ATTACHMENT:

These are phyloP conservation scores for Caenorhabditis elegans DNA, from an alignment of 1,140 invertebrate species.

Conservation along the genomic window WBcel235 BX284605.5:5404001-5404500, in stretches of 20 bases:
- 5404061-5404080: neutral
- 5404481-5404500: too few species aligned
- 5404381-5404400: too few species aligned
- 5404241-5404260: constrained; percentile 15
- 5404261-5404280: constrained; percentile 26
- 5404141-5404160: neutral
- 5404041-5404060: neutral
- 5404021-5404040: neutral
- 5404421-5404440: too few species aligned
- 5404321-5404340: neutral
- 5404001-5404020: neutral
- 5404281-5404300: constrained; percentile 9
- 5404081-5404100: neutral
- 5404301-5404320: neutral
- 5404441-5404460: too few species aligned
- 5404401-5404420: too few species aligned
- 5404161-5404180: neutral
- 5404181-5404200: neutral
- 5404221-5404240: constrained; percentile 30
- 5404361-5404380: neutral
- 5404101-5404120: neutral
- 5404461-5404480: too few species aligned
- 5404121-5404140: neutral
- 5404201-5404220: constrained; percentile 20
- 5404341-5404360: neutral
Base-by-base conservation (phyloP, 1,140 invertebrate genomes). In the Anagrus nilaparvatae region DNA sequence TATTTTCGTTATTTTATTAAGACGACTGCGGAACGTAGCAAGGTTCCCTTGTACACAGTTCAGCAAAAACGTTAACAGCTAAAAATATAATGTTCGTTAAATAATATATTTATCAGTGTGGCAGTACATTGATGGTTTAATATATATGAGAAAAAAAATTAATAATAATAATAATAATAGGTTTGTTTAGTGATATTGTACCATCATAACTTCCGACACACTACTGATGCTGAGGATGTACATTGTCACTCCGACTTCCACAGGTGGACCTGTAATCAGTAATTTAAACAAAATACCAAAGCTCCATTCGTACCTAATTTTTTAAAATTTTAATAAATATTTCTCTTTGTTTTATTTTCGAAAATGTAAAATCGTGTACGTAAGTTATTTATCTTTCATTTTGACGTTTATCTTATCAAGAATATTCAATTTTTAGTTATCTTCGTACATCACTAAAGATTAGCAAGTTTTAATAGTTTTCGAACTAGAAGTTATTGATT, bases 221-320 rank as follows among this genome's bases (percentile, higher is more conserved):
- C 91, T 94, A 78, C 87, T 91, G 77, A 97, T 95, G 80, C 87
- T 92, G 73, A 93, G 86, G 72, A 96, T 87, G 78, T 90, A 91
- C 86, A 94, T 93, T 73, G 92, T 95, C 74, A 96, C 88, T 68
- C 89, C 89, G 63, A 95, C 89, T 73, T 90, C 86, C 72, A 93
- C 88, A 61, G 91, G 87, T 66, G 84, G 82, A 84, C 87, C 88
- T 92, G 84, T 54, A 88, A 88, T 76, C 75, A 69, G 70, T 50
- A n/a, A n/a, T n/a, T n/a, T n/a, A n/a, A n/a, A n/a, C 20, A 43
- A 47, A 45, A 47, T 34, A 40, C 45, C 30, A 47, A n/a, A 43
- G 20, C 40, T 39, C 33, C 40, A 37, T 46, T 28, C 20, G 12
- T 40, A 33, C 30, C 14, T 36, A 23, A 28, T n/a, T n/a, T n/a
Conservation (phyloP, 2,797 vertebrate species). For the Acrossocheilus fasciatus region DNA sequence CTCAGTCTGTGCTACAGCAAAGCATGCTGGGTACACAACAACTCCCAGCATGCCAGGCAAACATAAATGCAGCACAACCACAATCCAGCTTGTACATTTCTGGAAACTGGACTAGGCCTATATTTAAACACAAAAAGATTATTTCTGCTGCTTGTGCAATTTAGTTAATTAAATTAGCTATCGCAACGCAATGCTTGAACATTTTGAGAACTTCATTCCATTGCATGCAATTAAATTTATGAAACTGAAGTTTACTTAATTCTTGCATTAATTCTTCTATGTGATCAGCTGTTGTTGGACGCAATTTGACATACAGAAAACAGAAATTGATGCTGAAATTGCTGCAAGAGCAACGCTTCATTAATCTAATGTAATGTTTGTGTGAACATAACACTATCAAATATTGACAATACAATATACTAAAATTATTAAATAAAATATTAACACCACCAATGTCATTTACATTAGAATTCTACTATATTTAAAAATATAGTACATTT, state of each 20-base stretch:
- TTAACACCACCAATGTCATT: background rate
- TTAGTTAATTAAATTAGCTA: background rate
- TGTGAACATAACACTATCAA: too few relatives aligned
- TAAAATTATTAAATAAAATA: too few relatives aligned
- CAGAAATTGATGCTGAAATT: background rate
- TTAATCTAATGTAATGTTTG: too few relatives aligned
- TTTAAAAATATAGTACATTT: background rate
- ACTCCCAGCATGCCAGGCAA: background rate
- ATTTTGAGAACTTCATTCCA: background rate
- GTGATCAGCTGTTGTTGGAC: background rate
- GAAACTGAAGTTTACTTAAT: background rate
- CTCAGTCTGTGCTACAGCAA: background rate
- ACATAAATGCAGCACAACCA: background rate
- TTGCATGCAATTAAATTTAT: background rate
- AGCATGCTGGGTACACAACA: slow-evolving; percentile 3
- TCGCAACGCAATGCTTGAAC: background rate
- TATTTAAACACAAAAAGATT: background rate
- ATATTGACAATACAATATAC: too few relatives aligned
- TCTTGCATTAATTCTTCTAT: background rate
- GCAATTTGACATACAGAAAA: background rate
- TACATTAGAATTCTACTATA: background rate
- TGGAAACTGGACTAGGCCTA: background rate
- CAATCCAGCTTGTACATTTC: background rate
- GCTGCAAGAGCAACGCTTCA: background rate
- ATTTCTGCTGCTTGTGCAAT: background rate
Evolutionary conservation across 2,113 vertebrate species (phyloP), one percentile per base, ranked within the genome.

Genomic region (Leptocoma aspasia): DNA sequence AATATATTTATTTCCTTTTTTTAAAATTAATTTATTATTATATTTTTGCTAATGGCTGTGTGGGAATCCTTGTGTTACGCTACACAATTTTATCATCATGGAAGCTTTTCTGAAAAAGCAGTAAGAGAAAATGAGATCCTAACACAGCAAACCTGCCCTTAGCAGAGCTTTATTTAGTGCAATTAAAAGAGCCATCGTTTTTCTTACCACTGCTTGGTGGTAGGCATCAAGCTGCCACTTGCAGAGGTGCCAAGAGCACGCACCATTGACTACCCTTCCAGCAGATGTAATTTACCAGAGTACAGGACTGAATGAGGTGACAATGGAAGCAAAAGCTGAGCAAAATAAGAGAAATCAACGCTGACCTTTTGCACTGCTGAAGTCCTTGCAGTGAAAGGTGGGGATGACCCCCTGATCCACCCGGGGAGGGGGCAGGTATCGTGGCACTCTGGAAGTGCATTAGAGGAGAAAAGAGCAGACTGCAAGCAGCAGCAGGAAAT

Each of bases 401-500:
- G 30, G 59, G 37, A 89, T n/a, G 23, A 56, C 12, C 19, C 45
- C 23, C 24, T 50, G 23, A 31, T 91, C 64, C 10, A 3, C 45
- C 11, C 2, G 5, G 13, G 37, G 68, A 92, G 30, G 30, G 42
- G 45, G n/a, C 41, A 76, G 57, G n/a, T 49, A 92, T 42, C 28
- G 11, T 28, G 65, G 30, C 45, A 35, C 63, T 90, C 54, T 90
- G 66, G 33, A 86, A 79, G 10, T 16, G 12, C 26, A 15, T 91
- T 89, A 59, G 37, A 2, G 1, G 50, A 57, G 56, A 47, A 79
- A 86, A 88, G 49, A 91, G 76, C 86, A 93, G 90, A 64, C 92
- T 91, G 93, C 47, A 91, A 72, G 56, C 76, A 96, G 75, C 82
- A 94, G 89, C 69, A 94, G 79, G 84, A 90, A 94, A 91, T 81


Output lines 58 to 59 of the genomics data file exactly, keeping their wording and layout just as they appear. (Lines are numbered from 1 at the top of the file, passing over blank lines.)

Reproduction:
- TCTTGCATTAATTCTTCTAT: background rate
- GCAATTTGACATACAGAAAA: background rate